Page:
Royal army bands by the 18th century would consist of varying collections of winds: four each of oboes, clarinets, horns, and bassoons in Switzerland, while Frederick the Great declared that Prussian bands should have only two of each. The English sound would be dominated by trumpet and kettledrums, though they soon imported the oboe and horn as well.
Contact with the music of the Turkish Janissaries would further spur the expansion of the Western wind band. The splendor and dramatic effect of their percussion would give rise to the adoption of bass drum, cymbals, and triangle, as well as piccolo to cut through the noise of the percussion. But this increase in percussion needed an increase in winds to go along with it: more clarinets were added, more brass developed. By 1810 the wind band had reached its current size, though the instrumentation differed.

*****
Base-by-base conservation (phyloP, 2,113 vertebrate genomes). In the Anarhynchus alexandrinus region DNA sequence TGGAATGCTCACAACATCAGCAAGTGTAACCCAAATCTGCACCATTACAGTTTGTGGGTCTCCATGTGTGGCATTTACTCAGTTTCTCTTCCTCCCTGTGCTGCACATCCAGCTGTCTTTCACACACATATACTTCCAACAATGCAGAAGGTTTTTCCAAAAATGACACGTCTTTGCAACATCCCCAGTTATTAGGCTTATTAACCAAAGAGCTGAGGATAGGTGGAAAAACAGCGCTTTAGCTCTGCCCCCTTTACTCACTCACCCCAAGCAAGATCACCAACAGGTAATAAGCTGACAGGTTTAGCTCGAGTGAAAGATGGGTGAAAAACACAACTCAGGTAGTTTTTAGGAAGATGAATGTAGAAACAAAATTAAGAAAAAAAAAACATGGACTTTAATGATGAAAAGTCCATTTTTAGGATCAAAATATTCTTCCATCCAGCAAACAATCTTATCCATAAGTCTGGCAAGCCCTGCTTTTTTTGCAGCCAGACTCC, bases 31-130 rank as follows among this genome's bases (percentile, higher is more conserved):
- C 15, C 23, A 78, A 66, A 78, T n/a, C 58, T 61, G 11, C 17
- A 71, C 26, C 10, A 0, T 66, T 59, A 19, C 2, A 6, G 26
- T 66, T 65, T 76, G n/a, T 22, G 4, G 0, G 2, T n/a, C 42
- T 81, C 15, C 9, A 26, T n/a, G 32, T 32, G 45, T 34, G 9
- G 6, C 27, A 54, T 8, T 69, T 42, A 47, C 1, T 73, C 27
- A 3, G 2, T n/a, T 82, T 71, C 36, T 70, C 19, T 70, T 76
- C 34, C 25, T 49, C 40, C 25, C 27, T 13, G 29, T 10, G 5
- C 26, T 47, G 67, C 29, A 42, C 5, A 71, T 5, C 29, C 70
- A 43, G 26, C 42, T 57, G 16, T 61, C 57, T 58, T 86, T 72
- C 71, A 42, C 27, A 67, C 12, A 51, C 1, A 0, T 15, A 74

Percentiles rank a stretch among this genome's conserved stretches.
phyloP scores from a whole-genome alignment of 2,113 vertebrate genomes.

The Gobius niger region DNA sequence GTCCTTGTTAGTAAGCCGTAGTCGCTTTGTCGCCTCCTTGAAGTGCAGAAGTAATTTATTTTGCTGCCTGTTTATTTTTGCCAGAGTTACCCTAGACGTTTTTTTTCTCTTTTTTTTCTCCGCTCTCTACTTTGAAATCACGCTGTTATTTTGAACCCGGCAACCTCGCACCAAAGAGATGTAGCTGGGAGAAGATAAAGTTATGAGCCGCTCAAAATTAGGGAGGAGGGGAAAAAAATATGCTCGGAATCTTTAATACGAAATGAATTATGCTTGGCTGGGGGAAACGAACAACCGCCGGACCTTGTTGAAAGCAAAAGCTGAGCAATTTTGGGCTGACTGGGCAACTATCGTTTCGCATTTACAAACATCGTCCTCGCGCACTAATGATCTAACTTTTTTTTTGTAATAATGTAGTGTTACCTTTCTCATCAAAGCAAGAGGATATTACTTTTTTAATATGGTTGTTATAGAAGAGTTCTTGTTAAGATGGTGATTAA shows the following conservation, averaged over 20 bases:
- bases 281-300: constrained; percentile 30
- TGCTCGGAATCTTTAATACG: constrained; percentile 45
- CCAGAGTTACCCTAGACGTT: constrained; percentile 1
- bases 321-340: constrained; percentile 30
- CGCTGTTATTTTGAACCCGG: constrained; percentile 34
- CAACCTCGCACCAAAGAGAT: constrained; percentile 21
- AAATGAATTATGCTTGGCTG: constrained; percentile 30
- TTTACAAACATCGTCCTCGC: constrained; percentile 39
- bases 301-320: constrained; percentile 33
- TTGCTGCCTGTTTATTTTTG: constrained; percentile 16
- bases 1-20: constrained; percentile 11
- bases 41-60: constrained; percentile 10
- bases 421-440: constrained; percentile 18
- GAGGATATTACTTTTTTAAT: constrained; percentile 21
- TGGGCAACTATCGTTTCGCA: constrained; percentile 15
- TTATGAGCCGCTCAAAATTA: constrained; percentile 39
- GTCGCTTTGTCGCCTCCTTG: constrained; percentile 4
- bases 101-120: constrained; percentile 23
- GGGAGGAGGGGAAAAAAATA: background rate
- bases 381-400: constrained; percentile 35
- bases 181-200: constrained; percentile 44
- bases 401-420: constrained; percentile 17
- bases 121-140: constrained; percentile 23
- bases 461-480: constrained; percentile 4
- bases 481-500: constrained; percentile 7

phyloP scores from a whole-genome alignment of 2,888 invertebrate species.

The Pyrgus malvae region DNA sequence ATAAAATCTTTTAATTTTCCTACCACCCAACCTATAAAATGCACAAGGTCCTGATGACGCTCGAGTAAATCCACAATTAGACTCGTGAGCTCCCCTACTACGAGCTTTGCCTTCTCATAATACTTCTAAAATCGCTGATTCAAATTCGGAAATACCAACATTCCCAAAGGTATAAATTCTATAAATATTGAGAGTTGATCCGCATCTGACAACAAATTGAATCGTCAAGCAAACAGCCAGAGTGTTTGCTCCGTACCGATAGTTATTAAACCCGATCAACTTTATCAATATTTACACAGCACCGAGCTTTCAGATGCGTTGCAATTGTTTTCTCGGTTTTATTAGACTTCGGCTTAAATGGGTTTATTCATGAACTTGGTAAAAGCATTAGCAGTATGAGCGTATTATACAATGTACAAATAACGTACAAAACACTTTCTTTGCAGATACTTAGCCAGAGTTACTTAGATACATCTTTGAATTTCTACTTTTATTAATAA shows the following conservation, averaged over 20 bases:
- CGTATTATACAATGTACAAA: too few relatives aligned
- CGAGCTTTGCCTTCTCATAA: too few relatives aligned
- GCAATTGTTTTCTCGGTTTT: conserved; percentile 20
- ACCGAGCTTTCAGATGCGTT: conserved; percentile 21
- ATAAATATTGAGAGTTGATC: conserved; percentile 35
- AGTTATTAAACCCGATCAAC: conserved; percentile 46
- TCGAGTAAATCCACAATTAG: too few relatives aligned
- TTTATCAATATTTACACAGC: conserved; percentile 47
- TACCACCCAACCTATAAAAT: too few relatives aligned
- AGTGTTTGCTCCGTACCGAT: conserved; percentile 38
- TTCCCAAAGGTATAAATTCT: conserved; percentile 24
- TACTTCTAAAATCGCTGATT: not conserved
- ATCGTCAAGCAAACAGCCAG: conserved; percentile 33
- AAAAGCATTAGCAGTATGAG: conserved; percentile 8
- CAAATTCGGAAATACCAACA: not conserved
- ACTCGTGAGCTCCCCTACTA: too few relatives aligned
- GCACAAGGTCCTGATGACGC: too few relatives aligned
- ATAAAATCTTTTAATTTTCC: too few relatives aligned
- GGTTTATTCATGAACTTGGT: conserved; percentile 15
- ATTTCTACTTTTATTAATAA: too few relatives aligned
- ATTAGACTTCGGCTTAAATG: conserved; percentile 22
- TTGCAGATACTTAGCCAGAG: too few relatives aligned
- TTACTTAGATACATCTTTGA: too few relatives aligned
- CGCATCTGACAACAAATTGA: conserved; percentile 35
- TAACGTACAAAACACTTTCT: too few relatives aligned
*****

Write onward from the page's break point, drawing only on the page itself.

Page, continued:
In the 18th century, these military ensembles were doing double-duty as entertainment at the royal courts, either alone or combined with orchestral strings. Composers such as Mozart were writing chamber music for these groups, called Harmonie bands, which evolved to a standard instrumentation of two oboes, two clarinets, two horns, and two bassoons. In addition to original compositions, these groups also played transcriptions of opera music. Most of these groups dissolved by the end of the century.
School band movement
The modern wind ensemble was established by Frederick Fennell at Eastman School of Music in 1952 after the model of the orchestra: a standardized instrumentation from which players could be selected to create the desired sonorities. The wind ensemble, like the wind section of an orchestra, is one player per part. This is distanced as far as possible from the marching band concept, where parts are doubled for as massive a sound as possible at the expense of the flexibility and expressive power of the chamber ensemble.